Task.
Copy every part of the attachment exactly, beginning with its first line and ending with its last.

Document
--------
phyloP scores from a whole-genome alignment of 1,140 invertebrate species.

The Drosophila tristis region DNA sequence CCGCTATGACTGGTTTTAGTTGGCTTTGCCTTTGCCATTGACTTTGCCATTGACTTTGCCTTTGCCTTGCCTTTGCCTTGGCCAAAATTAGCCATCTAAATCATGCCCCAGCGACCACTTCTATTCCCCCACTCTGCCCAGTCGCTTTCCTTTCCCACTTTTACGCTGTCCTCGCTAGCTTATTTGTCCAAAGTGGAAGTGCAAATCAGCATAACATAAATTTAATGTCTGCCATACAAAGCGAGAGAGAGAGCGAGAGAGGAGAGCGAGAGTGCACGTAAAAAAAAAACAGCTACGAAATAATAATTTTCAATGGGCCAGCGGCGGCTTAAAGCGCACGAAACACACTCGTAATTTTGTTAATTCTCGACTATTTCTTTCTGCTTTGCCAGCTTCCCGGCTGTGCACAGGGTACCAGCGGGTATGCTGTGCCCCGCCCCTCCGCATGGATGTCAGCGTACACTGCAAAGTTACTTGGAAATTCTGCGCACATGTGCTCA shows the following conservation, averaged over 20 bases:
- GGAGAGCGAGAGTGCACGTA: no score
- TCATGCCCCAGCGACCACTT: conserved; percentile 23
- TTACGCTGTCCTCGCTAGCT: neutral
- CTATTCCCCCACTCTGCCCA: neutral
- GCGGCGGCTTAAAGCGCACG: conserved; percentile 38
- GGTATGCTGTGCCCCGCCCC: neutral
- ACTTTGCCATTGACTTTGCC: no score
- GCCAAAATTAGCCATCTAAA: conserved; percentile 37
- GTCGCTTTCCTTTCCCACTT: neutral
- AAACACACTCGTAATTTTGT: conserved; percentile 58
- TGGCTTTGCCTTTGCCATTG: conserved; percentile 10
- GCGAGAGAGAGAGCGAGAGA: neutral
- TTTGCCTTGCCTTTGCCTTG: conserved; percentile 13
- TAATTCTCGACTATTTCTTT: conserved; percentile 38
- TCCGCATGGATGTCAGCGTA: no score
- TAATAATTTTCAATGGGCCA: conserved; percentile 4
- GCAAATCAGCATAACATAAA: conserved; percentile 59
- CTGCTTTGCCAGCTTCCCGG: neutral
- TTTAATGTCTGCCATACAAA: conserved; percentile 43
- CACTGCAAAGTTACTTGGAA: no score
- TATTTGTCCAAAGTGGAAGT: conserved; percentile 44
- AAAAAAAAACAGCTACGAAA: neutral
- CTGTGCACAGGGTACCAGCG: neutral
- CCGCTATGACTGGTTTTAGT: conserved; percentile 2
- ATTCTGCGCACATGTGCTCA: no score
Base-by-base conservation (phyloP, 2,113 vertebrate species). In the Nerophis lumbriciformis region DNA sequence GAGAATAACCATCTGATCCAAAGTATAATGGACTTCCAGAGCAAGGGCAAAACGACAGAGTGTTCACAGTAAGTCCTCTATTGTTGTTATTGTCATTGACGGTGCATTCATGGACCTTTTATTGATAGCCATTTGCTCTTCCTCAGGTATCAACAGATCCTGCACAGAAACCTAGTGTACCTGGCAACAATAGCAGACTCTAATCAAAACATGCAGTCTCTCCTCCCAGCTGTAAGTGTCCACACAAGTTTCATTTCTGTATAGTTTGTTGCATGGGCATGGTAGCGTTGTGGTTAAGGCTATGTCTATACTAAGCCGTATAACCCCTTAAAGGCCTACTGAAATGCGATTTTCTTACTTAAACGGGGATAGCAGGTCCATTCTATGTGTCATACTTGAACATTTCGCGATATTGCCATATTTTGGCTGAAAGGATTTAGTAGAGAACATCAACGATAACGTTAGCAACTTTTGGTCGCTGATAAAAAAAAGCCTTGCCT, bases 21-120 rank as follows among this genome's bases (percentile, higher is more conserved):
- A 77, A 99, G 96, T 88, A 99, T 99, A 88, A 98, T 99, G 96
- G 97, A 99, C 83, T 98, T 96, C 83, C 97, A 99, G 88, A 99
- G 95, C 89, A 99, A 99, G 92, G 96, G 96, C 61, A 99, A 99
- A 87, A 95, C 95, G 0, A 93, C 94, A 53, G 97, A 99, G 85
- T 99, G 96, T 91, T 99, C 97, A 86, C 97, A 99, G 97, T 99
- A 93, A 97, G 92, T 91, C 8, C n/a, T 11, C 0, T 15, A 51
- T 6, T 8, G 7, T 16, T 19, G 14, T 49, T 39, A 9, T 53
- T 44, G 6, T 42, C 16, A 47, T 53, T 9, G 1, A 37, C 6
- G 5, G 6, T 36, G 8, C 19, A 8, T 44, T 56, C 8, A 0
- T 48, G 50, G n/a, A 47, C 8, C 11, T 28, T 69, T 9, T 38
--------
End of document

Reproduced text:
phyloP scores from a whole-genome alignment of 1,140 invertebrate species.

The Drosophila tristis region DNA sequence CCGCTATGACTGGTTTTAGTTGGCTTTGCCTTTGCCATTGACTTTGCCATTGACTTTGCCTTTGCCTTGCCTTTGCCTTGGCCAAAATTAGCCATCTAAATCATGCCCCAGCGACCACTTCTATTCCCCCACTCTGCCCAGTCGCTTTCCTTTCCCACTTTTACGCTGTCCTCGCTAGCTTATTTGTCCAAAGTGGAAGTGCAAATCAGCATAACATAAATTTAATGTCTGCCATACAAAGCGAGAGAGAGAGCGAGAGAGGAGAGCGAGAGTGCACGTAAAAAAAAAACAGCTACGAAATAATAATTTTCAATGGGCCAGCGGCGGCTTAAAGCGCACGAAACACACTCGTAATTTTGTTAATTCTCGACTATTTCTTTCTGCTTTGCCAGCTTCCCGGCTGTGCACAGGGTACCAGCGGGTATGCTGTGCCCCGCCCCTCCGCATGGATGTCAGCGTACACTGCAAAGTTACTTGGAAATTCTGCGCACATGTGCTCA shows the following conservation, averaged over 20 bases:
- GGAGAGCGAGAGTGCACGTA: no score
- TCATGCCCCAGCGACCACTT: conserved; percentile 23
- TTACGCTGTCCTCGCTAGCT: neutral
- CTATTCCCCCACTCTGCCCA: neutral
- GCGGCGGCTTAAAGCGCACG: conserved; percentile 38
- GGTATGCTGTGCCCCGCCCC: neutral
- ACTTTGCCATTGACTTTGCC: no score
- GCCAAAATTAGCCATCTAAA: conserved; percentile 37
- GTCGCTTTCCTTTCCCACTT: neutral
- AAACACACTCGTAATTTTGT: conserved; percentile 58
- TGGCTTTGCCTTTGCCATTG: conserved; percentile 10
- GCGAGAGAGAGAGCGAGAGA: neutral
- TTTGCCTTGCCTTTGCCTTG: conserved; percentile 13
- TAATTCTCGACTATTTCTTT: conserved; percentile 38
- TCCGCATGGATGTCAGCGTA: no score
- TAATAATTTTCAATGGGCCA: conserved; percentile 4
- GCAAATCAGCATAACATAAA: conserved; percentile 59
- CTGCTTTGCCAGCTTCCCGG: neutral
- TTTAATGTCTGCCATACAAA: conserved; percentile 43
- CACTGCAAAGTTACTTGGAA: no score
- TATTTGTCCAAAGTGGAAGT: conserved; percentile 44
- AAAAAAAAACAGCTACGAAA: neutral
- CTGTGCACAGGGTACCAGCG: neutral
- CCGCTATGACTGGTTTTAGT: conserved; percentile 2
- ATTCTGCGCACATGTGCTCA: no score
Base-by-base conservation (phyloP, 2,113 vertebrate species). In the Nerophis lumbriciformis region DNA sequence GAGAATAACCATCTGATCCAAAGTATAATGGACTTCCAGAGCAAGGGCAAAACGACAGAGTGTTCACAGTAAGTCCTCTATTGTTGTTATTGTCATTGACGGTGCATTCATGGACCTTTTATTGATAGCCATTTGCTCTTCCTCAGGTATCAACAGATCCTGCACAGAAACCTAGTGTACCTGGCAACAATAGCAGACTCTAATCAAAACATGCAGTCTCTCCTCCCAGCTGTAAGTGTCCACACAAGTTTCATTTCTGTATAGTTTGTTGCATGGGCATGGTAGCGTTGTGGTTAAGGCTATGTCTATACTAAGCCGTATAACCCCTTAAAGGCCTACTGAAATGCGATTTTCTTACTTAAACGGGGATAGCAGGTCCATTCTATGTGTCATACTTGAACATTTCGCGATATTGCCATATTTTGGCTGAAAGGATTTAGTAGAGAACATCAACGATAACGTTAGCAACTTTTGGTCGCTGATAAAAAAAAGCCTTGCCT, bases 21-120 rank as follows among this genome's bases (percentile, higher is more conserved):
- A 77, A 99, G 96, T 88, A 99, T 99, A 88, A 98, T 99, G 96
- G 97, A 99, C 83, T 98, T 96, C 83, C 97, A 99, G 88, A 99
- G 95, C 89, A 99, A 99, G 92, G 96, G 96, C 61, A 99, A 99
- A 87, A 95, C 95, G 0, A 93, C 94, A 53, G 97, A 99, G 85
- T 99, G 96, T 91, T 99, C 97, A 86, C 97, A 99, G 97, T 99
- A 93, A 97, G 92, T 91, C 8, C n/a, T 11, C 0, T 15, A 51
- T 6, T 8, G 7, T 16, T 19, G 14, T 49, T 39, A 9, T 53
- T 44, G 6, T 42, C 16, A 47, T 53, T 9, G 1, A 37, C 6
- G 5, G 6, T 36, G 8, C 19, A 8, T 44, T 56, C 8, A 0
- T 48, G 50, G n/a, A 47, C 8, C 11, T 28, T 69, T 9, T 38